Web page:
A good oxygen trim system will ‘learn’ during commissioning what the effect is to the burner for every single trim that it performs. This allows for full-time oxygen-trim operation without the necessity of a full-time plant operator, irrespective of how the plant conditions change.
|A Baltur BGN 300ME burner is installed at a large commercial premises.
Although oxygen-trim technology can make significant savings if applied correctly, it can be further improved with the introduction of carbon-monoxide (CO) trim.
It should be noted that the sensors employed in this application do not actually detect CO. In fact, they are more reactive in detecting the other substances produced when combustion is incomplete, and it is therefore necessary to refer to the sensor as the COe (carbon-monoxide equivalent) sensor.
The COe sensor is identical to the oxygen sensor apart from the electro-chemical and catalytic properties in the signal materials being different, thus enabling combustible components such as carbon monoxide and hydrogen to be detected.
In the event of incomplete combustion, and in the presence of unburned hydrocarbons, a non-Nernst voltage U COe also forms on the COe sensor. The characteristics for both sensors alter and relay a signal to the control module to adjust the burner as necessary. This process is identical if an excess of oxygen in the atmosphere exists.
Close to the emission edge, the sensor signal for the COe electrode U CO/H2 increases at a disproportionate rate due to the additional non-Nernst COe signal and searches for the optimum working point of the combustion, adjusting this and optimising combustion further. This procedure is repeated cyclically so that the optimum working points are always maintained, even for unstable barometric conditions, mechanical hysteresis or fluctuating calorific values.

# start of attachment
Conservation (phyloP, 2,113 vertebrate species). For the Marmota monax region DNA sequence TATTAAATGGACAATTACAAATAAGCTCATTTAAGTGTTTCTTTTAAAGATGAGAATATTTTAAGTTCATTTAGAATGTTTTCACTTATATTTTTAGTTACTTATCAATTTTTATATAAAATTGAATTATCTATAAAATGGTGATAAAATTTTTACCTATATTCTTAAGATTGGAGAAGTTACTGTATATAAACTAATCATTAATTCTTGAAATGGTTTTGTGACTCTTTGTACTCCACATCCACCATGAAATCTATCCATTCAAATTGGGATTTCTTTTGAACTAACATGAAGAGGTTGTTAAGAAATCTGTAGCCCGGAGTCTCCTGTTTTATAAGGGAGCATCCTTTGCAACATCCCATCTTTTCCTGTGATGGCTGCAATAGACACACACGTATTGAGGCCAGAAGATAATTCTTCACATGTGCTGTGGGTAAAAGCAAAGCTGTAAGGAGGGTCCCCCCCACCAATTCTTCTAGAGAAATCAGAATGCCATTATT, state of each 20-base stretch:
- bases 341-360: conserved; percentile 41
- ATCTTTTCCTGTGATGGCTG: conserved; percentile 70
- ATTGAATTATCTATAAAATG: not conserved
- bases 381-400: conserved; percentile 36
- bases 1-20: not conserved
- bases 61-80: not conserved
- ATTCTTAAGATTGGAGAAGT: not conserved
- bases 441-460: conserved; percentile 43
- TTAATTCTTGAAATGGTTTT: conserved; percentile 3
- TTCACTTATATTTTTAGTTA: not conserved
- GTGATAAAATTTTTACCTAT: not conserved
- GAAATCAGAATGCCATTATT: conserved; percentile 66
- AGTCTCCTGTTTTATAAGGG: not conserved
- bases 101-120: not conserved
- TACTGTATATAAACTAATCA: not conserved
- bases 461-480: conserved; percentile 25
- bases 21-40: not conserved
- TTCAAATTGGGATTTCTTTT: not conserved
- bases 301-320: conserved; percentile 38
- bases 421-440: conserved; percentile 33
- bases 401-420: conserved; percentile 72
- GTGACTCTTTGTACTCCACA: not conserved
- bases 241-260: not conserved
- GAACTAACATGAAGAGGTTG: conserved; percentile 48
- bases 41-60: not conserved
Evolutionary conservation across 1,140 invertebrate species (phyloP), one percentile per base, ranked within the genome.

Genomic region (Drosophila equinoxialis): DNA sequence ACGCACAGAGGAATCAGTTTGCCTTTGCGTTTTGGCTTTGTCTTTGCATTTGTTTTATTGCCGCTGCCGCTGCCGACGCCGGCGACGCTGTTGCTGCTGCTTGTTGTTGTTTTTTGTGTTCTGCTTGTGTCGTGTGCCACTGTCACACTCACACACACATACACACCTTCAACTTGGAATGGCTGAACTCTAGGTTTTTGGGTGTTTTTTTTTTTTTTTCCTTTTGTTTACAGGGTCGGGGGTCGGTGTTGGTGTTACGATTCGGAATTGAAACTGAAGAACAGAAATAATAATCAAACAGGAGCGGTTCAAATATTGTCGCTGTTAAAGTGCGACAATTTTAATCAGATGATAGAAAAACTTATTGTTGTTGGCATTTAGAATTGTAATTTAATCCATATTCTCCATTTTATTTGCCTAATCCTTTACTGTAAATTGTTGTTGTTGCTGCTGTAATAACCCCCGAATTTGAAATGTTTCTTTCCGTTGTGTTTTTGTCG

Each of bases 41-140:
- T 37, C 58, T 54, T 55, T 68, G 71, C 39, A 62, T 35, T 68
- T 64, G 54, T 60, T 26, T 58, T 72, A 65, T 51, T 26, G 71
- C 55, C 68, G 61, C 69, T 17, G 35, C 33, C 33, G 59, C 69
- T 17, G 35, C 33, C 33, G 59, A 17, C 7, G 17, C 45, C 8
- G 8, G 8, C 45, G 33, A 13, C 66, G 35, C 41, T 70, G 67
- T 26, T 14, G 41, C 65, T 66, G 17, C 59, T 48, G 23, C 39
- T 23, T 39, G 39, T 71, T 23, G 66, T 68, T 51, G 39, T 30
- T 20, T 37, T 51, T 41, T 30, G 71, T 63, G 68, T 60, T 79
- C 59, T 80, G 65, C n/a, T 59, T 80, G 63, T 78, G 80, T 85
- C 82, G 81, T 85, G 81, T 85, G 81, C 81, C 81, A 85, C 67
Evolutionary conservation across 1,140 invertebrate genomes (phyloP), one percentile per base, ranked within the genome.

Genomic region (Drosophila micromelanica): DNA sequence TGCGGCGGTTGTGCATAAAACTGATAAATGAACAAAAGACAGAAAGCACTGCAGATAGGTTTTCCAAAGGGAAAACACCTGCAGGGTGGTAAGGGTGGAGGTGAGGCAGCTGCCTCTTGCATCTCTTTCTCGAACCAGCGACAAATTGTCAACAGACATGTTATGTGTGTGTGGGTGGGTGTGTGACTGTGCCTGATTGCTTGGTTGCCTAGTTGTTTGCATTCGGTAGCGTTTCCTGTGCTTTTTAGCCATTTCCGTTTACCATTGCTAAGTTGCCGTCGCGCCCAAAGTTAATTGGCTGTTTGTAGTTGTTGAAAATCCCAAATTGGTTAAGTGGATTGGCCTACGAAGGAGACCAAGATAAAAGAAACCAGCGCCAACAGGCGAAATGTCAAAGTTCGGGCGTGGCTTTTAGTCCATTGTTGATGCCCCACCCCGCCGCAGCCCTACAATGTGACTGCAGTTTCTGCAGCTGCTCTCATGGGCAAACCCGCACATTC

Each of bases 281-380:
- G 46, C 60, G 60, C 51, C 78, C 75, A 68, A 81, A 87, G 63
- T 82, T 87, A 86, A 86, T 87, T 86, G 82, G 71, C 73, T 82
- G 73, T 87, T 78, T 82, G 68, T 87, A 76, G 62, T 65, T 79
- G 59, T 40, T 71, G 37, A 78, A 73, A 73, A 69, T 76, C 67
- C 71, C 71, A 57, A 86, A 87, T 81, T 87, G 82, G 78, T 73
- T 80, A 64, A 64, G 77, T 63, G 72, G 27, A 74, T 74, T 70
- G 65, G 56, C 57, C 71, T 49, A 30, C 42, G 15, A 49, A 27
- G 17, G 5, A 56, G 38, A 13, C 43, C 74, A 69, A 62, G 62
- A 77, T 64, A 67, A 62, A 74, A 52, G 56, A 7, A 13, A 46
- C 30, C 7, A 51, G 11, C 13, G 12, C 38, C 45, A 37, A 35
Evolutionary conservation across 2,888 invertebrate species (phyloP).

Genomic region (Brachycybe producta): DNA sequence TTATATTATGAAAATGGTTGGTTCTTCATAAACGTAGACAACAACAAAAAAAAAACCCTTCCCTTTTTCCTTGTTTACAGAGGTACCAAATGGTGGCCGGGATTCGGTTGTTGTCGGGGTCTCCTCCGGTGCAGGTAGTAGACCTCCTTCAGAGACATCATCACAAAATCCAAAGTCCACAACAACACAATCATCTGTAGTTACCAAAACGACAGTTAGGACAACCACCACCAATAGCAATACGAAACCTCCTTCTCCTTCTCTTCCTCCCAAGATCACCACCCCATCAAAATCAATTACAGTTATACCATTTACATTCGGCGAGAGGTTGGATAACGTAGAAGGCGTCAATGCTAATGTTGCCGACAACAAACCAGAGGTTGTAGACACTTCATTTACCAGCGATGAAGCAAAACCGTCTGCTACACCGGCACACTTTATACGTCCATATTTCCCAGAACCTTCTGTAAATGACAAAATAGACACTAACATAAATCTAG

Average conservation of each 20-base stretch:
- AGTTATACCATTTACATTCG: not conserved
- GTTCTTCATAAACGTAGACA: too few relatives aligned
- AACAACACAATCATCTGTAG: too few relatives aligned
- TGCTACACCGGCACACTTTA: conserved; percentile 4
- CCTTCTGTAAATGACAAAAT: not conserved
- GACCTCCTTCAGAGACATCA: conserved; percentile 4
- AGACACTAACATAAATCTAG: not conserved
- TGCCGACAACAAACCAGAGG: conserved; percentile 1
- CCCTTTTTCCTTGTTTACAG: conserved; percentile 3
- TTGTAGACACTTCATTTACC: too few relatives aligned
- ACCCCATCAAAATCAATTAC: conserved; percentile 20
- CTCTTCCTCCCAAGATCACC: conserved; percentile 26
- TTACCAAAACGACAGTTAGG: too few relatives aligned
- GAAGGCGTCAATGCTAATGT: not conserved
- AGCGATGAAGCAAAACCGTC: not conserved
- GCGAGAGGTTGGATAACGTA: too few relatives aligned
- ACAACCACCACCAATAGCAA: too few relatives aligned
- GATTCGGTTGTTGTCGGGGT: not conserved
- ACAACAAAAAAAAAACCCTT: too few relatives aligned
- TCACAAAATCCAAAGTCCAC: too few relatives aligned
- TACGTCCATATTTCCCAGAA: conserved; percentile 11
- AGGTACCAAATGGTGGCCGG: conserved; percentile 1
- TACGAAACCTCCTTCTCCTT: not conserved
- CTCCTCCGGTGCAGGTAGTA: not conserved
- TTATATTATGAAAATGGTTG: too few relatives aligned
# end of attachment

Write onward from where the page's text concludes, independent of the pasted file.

|Fuel cost (per hour, estimated)
|Saving with O2 trim (%)
|Savings (per h)
|Annual savings with O2 trim
|Annual savings with CO control
|Total savings with O2 and CO control
|Total annual savings with O2 and CO control
|Total annual savings with inverter control on fan
|CO2 reduction per year
|Total savings per year
EOGB recently installed an O2/CO control system at a large commercial building in the North of England which has never employed any combustion monitoring equipment.
The excess air was reduced from 25% down to 8%. The increase in overall combustion efficiency can be interpreted as potential financial savings for the client. The results identify that the combustion was taken far closer to the emission edge than would be possible without the use of such a control system.
The table shows the potential savings that could be made (per burner) at the site over a 12-month period with the implementation of O2 and CO control technology.
Stevie O’Neill is technical specifications engineer at EOGB Energy Products Ltd.